Understanding the benefits of p16 testing for high-risk familial melanoma patients

January 1, 2008

P16-mutation carriers are at extremely high risk for developing melanoma. Many high-risk melanoma clinics worldwide are reporting genetic test results, and clinical testing also is increasing in the United States. There are currently no guidelines regulating genetic testing in the United States, but melanoma genetics experts are working to develop meaningful guidelines that will, hopefully, be published in early 2008.

Key Points

P16-mutation carriers are extremely high-risk, says Sancy Leachman, M.D., Ph.D., associate professor of dermatology and director of the Melanoma and Cutaneous Oncology Program at the Huntsman Cancer Institute at the University of Utah.

"Dermatologists are on the front lines of preventing melanoma," she says. "Key factors in evaluating whether patients should be tested or not include considering the pros and cons of testing, and then learning about hereditary melanoma risk factors, proper identification of testing candidates, as well as following a testing protocol."

"Patients with the highest risk are those with a family history," she says, noting that clinical genetic testing is available.

There are currently no guidelines regulating genetic testing in the United States, but melanoma genetics experts are working to develop meaningful guidelines that will, hopefully, be published in early 2008.

Important risk factors for the development of melanoma include family history of melanoma and patients with previous primary melanoma or multiple nevi/atypical nevi. Other risk factors include red hair, a history of blistering sunburn, freckling, blue eyes and skin type I.

Dr. Leachman says that hereditary status cannot be detected by clinical examination.

"Although some families that carry a p16 mutation have atypical mole syndrome (AMS), not every family, nor every member of a particular family, have AMS. In addition, not all NON-p16 mutation-carrying families demonstrate AMS. Finally, some patients (and families) with AMS do not demonstrate increased incidence of melanoma," Dr. Leachman tells Dermatology Times.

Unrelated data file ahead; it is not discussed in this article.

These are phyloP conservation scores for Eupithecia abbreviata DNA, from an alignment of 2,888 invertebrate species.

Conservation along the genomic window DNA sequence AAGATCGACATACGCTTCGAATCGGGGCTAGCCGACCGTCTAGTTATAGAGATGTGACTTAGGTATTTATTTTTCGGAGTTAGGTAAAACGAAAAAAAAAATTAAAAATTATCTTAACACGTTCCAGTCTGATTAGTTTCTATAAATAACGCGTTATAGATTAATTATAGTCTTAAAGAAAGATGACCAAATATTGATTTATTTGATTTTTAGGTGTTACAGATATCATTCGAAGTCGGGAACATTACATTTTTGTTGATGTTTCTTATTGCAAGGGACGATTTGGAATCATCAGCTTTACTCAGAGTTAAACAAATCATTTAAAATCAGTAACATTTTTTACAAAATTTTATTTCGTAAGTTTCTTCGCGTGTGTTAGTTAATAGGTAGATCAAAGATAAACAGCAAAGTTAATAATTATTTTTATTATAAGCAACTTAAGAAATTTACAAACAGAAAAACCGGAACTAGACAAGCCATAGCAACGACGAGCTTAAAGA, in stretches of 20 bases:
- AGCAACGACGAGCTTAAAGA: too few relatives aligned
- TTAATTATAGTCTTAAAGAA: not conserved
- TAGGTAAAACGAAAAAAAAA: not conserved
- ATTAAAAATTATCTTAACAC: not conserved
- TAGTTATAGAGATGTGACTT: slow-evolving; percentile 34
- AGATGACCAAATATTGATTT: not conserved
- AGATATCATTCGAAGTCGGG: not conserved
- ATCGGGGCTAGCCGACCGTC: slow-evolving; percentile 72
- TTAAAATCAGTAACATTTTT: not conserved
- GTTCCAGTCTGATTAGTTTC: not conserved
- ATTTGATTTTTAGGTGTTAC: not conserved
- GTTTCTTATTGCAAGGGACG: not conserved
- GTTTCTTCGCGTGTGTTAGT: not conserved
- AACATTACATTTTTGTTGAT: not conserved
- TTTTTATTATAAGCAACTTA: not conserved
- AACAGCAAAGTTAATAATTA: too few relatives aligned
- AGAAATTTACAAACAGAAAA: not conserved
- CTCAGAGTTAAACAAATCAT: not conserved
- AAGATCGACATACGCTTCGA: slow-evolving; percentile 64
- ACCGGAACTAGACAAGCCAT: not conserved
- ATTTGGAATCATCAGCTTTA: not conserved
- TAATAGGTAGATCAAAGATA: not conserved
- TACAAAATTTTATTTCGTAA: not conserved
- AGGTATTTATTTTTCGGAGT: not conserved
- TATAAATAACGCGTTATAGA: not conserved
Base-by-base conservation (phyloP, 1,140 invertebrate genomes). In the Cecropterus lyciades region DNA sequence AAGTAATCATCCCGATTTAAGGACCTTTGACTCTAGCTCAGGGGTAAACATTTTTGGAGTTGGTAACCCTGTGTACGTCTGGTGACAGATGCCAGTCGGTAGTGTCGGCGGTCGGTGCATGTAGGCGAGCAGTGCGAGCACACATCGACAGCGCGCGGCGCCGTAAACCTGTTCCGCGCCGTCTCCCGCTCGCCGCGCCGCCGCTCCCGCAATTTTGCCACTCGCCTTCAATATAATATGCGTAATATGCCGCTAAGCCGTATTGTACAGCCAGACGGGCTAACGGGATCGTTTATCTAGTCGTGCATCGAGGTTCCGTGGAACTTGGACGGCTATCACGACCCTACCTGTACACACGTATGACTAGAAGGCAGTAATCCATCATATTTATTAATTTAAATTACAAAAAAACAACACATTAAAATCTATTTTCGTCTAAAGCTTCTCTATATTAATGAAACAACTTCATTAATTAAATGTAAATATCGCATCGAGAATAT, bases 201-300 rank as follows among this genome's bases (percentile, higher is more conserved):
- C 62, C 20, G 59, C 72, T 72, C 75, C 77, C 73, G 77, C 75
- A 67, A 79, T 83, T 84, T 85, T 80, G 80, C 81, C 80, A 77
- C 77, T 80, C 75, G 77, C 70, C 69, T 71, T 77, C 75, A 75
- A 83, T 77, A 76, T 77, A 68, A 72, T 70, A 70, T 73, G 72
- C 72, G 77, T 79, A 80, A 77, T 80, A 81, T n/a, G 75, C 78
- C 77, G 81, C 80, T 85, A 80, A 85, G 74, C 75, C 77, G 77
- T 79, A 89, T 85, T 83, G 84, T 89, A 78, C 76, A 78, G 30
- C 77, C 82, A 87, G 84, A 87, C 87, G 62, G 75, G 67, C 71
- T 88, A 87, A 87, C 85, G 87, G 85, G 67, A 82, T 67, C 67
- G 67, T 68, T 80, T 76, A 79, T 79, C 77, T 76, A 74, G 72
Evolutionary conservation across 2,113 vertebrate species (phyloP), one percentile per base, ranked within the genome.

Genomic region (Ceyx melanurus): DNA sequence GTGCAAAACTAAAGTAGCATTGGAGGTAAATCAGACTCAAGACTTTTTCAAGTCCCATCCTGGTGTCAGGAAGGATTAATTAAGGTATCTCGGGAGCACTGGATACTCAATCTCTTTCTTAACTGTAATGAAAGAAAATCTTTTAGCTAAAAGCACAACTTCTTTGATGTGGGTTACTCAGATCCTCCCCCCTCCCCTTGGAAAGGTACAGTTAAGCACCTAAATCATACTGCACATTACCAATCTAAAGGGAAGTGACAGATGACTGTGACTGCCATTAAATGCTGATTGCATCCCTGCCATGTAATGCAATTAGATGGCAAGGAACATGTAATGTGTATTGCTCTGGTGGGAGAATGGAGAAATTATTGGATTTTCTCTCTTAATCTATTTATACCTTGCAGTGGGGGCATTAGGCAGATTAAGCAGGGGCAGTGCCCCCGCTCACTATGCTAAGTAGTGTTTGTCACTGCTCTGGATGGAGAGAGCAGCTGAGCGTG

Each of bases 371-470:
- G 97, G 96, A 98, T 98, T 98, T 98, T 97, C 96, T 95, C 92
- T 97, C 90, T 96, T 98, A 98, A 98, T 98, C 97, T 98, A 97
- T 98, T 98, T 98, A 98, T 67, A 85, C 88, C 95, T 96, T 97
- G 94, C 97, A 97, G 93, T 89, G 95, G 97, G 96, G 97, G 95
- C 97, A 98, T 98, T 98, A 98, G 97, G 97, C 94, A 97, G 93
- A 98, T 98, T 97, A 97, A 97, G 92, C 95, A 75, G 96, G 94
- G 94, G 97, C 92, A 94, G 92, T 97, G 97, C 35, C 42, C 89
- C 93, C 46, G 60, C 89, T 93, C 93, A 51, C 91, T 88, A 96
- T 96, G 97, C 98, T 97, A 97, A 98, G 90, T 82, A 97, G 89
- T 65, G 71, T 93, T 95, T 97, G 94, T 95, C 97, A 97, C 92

Pros and cons of testing

There is some debate whether p-16 testing helps patients.

Opponents of p16 genetic testing purport that there is no patient benefit unless medical management significantly changes. In addition, they argue that because the cost of testing is high and no targeted intervention is available, patients should not be told about elevated risk until values are better defined.

"For the pro side of the debate, knowledge is power, and most patients do value the medical information. The knowledge frequently empowers lifestyle choices because the objective proof of risk is compelling," Dr. Leachman says.

"Other cancer syndromes have implemented genetic testing successfully, and the literature supports no real adverse effect, " she says.

Further, testing stresses patient responsibility for healthcare. A study at the University of Utah showed that patients value the genetic testing option.

Candidate selection

Identification of testing candidates is an individualized process.

"When considering patient selection, use the 'red flag,' three elements test: Three melanomas in family; three primaries; or three cancer combinations (of melanoma & pancreatic cancer)," Dr. Leachman says.

"Be sure to confirm cancer cases and test affected members first. In equivocal cases, use good judgment."

Protocol

Testing is performed at clinical genetic laboratories that offer p16 genetic testing. Current laboratories include GeneDX(United States), Institute Gustave-Roussy(France), Myriad Genetic Laboratories (United States) and Yale University School of Medicine (United States).

"After a dermatologist identifies high-risk patients, they should typically refer to a cancer genetics center," Dr. Leachman says.

"At the center, informed consent and pre- and post-test genetic counseling will be done. This includes family history assessment and verification of cancers, education, risk assessment and management recommendations.

"In addition, they will help patients with the emotional implications - family dynamics, guilt, etc., as well as informed consent, including issues dealing with the limits, benefits, possible results, risks of test and genetic discrimination," she says.